Assume good intent

When we start a new job, we start with a blank page, both for us and the company. Over time, we observe good decisions that affect us positively and motivate us to be better. They increase our happiness and strengthen the bond and relationship with the company. On the other hand, there are also decisions that we don’t agree with. We may feel deceived, treated not fair or disappointed how others were treated. Such decisions decrease our happiness and moves the balance of feelings to the negative side.

These feelings, both positive and negative, are accumulating. If we observe more negative situations than positive over time, it can make our work feel unbearable even though it might be a good place for us from a career perspective.

The truth is that in companies with strong values and culture, the decisions are thought well through. Senior leadership spends hours thinking about possible impact. Weighting multiple options. Aligning them with shared values and principles. Getting more context, analyzing it and adjusting the decisions. Still, no matter how much energy they put to reason about the decision, there always will be someone for whom the experience will be negative. This employee can be you or someone close to you.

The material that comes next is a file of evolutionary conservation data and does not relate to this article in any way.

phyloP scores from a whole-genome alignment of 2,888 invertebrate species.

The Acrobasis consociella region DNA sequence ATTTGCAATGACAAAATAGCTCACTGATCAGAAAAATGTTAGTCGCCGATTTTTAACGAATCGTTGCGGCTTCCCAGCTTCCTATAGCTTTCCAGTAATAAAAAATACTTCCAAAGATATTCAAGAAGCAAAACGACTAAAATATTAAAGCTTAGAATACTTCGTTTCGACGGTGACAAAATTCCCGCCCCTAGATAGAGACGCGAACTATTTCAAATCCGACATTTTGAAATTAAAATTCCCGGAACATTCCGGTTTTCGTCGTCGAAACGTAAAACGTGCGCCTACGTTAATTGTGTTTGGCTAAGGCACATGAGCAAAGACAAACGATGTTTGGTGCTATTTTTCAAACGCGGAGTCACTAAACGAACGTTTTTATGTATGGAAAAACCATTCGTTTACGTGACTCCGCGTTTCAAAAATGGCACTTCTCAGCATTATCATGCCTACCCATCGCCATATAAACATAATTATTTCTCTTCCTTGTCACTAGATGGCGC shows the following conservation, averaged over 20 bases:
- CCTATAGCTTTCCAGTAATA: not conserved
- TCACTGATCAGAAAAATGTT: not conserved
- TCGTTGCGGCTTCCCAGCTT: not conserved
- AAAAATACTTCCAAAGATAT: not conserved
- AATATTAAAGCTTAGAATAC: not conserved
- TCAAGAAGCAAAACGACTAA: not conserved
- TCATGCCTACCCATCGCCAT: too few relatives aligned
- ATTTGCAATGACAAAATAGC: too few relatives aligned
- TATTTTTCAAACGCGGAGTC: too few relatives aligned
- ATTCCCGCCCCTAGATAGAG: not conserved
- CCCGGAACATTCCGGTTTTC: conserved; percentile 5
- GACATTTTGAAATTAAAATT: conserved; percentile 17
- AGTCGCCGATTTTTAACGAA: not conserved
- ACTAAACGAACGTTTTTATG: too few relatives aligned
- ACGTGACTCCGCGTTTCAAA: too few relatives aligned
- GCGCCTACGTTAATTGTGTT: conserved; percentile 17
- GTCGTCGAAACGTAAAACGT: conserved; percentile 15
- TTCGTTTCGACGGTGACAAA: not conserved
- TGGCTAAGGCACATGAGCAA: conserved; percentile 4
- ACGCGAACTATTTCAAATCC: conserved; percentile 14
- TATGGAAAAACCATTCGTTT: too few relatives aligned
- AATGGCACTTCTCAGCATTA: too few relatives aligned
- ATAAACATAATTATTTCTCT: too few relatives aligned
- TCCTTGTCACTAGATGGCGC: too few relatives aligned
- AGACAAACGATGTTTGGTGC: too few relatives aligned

Assuming good intent can significantly improve your productivity by increasing your happiness at work. When you hear about anything that sounds like a bad decision for you or your friends, take a step back and assume that the decision-maker had good intent and made the best available choice based on the context that you are missing. You can think that you have the same or even better understanding of the situation, but usually you are not right. You didn’t spend hours acquiring this context. You have not discussed the impact of the decision with senior leadership from different departments. You probably didn’t think a lot about the impact on business, rather on your current position.

I don’t mean that you are not allowed to disagree with decisions. You are allowed and you should communicate this transparently to the decision maker. I don’t mean that decision-makers are always right - they are not. I just mean that assuming good intent should help you take a step back from the hard situation, earn time to understand the context and reasoning behind the decision and judge it without initial emotions.

I am sure that assuming good intent may be really hard, especially when you work in one company for a long time and your balance of positive and negative emotions is already filled up significantly. But if you feel that your current place of work is a good career opportunity, I recommend to take some distance and assume good intent. If you feel that there are better career opportunities for you, change your job and assume good intent in a new place.